You’ve been to or had the pleasure of viewing a conference where the video production is just plain boring. There’s nothing but people sitting in chairs, talking one at a time, and then you only see their back as they walk away from the camera.
And if you have been following my posts recently you will see that boring and bland content is something that I keep railing about. It’s up to the event production team to smarten up the video content, make it exciting and give it life.
So what can you do to make your video production more interesting? In this blog post, we will give you 8 ways to spice up your event video so that it stands out from all of the others!
When your guests first land into your virtual event, it can be a great introduction to provide a video to welcome them in. Giving them an overview of what they can experience and do on the platform as well as making them feel like they are greeted at the door to your event.
You could even if the platform allows having a video networking room that they can join, that is public and give them a chance to ask questions as soon as they come in.
This type of welcome will make them feel like they are at a real event and not just video conferencing.
Unique Tip: If you have any video of the first keynote speaker, consider adding that to the video intro so it feels more personal or inspirational for your guests.
In the television industry, a lower third is a graphic overlay placed in the title-safe lower area of the screen, though not necessarily the entire lower third of it, as the name suggests. In its simplest form, a lower third can just be text overlaying the video.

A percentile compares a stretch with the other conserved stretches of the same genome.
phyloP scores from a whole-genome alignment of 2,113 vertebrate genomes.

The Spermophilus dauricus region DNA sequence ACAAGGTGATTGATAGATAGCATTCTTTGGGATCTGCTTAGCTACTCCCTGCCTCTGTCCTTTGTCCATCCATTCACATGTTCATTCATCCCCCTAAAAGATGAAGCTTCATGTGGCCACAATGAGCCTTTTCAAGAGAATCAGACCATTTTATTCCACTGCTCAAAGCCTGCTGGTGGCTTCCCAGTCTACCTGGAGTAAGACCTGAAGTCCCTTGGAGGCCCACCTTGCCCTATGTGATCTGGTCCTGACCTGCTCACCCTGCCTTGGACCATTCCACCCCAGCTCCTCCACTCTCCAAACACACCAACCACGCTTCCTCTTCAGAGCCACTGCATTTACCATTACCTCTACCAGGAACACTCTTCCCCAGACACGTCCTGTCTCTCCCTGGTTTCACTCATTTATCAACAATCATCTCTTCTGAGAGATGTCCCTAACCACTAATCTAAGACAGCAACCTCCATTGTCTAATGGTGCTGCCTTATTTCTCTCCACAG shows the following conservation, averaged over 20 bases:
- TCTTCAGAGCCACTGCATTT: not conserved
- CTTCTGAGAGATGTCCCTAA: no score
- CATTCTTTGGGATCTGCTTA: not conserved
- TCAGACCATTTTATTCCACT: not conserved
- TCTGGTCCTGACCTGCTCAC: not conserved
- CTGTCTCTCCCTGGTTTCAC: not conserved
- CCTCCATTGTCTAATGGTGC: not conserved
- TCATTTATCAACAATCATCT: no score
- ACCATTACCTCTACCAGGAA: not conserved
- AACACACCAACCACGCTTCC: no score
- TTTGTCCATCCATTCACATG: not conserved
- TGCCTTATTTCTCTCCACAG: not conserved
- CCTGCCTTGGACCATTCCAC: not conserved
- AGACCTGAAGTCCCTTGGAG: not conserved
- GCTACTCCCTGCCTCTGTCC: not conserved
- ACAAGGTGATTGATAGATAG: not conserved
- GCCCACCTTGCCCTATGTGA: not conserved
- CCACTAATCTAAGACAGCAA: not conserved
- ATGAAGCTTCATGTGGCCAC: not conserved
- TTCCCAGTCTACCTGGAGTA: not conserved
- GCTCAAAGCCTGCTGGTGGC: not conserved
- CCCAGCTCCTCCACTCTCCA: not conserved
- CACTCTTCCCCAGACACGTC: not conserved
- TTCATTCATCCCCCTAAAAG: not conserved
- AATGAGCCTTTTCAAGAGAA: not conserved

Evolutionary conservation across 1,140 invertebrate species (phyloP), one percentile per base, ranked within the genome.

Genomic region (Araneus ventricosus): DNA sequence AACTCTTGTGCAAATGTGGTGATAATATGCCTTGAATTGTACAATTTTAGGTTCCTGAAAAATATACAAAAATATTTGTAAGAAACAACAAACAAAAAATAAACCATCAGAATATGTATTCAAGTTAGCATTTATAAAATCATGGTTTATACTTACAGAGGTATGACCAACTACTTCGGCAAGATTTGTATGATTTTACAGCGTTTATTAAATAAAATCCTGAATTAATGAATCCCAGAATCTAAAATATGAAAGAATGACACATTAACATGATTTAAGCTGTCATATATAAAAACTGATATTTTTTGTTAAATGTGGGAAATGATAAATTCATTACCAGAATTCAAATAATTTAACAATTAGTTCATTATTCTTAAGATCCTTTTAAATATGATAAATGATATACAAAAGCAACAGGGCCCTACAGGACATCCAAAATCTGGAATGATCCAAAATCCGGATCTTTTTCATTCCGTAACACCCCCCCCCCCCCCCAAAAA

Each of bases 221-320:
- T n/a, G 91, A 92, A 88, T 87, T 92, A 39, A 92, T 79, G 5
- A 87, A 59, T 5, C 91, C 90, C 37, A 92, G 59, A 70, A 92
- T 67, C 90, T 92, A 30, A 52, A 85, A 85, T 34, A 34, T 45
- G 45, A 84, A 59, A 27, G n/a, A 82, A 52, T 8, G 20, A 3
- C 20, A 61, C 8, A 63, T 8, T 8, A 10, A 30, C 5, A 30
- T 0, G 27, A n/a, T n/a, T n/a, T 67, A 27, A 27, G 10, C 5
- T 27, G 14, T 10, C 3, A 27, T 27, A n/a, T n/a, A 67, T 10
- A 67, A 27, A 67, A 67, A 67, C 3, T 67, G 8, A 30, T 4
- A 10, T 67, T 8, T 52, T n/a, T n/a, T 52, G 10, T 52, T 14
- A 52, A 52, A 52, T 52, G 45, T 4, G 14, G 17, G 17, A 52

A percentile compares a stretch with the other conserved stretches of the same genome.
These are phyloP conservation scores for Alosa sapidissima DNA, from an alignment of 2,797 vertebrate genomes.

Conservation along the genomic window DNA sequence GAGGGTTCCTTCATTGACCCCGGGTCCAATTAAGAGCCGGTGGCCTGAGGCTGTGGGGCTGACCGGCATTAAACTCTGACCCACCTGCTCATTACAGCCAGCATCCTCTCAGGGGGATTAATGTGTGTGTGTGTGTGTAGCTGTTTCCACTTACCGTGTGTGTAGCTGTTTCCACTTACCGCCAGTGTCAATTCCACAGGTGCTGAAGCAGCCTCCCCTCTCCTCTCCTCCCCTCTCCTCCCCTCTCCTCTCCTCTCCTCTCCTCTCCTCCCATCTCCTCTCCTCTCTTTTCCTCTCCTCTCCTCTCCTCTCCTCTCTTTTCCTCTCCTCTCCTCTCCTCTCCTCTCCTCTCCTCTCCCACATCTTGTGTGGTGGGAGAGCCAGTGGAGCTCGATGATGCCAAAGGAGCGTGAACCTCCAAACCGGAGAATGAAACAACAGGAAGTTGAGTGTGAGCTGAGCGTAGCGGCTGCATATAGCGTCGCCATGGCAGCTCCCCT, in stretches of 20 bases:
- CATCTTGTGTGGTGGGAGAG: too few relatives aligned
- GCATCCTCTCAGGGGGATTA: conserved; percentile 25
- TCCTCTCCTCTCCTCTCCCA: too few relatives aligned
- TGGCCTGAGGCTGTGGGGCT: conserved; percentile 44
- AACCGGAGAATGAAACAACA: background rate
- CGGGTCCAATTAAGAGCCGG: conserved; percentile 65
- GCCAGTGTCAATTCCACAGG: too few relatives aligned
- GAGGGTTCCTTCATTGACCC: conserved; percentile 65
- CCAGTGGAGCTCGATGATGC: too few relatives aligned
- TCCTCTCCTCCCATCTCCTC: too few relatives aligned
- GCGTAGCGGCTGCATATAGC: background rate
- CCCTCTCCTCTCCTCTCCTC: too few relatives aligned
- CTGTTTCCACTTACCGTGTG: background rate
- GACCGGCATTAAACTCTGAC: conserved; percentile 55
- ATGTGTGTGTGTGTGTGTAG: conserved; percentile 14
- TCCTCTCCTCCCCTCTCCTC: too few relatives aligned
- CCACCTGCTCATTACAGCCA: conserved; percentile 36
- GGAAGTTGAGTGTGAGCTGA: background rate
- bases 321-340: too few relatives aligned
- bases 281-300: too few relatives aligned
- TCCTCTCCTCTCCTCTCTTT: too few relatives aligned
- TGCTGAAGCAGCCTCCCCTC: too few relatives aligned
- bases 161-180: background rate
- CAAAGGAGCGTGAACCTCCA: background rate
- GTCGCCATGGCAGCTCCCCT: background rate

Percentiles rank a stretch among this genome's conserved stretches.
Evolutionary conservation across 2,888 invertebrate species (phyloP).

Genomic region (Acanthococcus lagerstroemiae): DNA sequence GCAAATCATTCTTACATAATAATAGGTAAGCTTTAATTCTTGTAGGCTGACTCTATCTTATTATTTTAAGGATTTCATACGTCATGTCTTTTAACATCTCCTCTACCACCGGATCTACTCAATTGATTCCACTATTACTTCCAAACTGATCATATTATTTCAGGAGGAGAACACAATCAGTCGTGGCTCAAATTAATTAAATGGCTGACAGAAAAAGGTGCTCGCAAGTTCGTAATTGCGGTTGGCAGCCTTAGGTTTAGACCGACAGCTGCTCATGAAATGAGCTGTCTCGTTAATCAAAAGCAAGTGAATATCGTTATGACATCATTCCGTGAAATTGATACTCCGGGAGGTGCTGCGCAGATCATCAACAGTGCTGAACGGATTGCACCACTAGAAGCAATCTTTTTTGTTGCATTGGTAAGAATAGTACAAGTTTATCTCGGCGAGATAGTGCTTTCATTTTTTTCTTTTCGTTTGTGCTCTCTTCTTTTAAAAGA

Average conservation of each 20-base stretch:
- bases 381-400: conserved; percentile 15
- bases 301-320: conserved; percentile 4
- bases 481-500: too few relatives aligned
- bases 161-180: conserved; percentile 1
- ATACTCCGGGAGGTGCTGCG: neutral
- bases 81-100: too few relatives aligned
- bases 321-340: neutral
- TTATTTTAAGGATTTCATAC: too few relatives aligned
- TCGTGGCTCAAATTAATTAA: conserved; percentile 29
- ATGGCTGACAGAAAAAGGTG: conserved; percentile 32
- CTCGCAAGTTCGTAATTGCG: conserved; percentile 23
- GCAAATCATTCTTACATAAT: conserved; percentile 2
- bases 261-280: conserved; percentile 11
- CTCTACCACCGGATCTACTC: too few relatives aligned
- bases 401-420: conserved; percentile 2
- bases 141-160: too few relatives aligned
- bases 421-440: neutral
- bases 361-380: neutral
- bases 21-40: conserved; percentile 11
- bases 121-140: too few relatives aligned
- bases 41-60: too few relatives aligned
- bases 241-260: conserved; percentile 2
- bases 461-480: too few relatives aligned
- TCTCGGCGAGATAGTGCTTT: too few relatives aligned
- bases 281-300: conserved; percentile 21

Spending the time to create a run list, get some graphic design and working with your AV team to manage the showing of the lower thirds is work, but the instant uplift to the quality of your production is palpable.
It instantly shows that there is more to your event than just a single camera at a podium, it starts to make it feel more like a broadcast production, and for any hybrid event to feel exceptional, this is a must!
Giving your audience some way to communicate with your speakers and other guests is pretty important however and many platforms will include features like text chat, polls, q/a and video networking, and most are good, however, I think there is little value in chat for an event.
Using services like Slido will help you instantly get feedback from attendees and video networking is much more interactive and instant, so look for platforms that let you talk directly to guests, without the filter of a keyboard.
Additionally, if you have this level of interactivity and feedback from your guests, and of course you pay attention to it, then you will be able to build on top of it to create more exciting and engaging events in the future.
I have said this a lot in previous posts but I really believe that events now are broadcast events, and should be treated as a field studio. You can have content focussed around the main stages, as you would expect. But you also have a hall full of interesting products, knowledge and people that can make some really compelling viewing.
Firstly the main stage, having a single camera pointed at a speaker on a podium is going to make really boring content, so it’s worth talking to your AV team and having 2 or even 3 cameras that are shooting the event.
Two cameras point at different views of your speaker, and then a third on the crowd, this way the team can cut between all 3 cameras and this dynamic video makes a far more engaging production.
What a lot of event managers also seem to forget is that you have an event hall full of industry experts that with a small amount of planning, you can turn into huge amounts of content that can be used.
Not only is this great to generate more exposure for your paying sponsors and exhibitors, but it also adds more interesting information to your event that your guests can watch for their own pleasure.
It’s really easy these days to make a good looking video and you don’t need lots of technology to do something really pretty.
If you are doing a fully desktop production then investing in a webcam like the Logitech c922 or even the new Facecam by Envato means that the quality of the video itself will elevate from looking like it was shot on a potato to something well produced.